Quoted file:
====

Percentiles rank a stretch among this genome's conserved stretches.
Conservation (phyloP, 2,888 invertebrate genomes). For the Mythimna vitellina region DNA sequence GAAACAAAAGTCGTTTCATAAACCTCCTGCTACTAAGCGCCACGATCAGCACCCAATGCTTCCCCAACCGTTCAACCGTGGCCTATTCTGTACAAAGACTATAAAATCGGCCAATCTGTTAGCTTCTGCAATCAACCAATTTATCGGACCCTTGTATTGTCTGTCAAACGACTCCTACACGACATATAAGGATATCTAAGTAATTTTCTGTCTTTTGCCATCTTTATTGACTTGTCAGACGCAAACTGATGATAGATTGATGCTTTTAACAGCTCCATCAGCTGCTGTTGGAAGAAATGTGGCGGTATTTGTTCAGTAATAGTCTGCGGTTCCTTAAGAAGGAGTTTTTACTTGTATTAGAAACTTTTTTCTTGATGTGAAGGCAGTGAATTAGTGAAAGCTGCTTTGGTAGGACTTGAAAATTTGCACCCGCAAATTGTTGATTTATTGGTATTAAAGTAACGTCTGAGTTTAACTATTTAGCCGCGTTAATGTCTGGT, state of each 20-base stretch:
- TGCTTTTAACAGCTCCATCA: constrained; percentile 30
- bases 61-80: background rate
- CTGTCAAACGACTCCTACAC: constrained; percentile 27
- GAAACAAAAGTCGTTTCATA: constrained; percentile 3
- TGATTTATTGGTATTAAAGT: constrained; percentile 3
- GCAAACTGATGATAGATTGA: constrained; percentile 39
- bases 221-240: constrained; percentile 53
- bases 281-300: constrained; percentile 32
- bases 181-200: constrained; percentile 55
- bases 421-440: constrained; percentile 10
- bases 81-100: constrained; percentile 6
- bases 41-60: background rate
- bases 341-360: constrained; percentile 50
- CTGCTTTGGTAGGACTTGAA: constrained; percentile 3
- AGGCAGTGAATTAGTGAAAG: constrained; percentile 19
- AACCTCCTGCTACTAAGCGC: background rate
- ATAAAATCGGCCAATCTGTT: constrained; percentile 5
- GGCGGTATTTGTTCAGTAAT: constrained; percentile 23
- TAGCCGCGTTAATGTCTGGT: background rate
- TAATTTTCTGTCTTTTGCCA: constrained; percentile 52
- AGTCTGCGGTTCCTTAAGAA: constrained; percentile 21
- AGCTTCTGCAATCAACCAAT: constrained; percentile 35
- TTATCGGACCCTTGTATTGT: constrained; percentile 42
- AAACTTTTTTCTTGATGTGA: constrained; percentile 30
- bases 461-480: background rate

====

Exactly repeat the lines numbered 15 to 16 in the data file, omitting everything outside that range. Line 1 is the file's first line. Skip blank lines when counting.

- bases 341-360: constrained; percentile 50
- CTGCTTTGGTAGGACTTGAA: constrained; percentile 3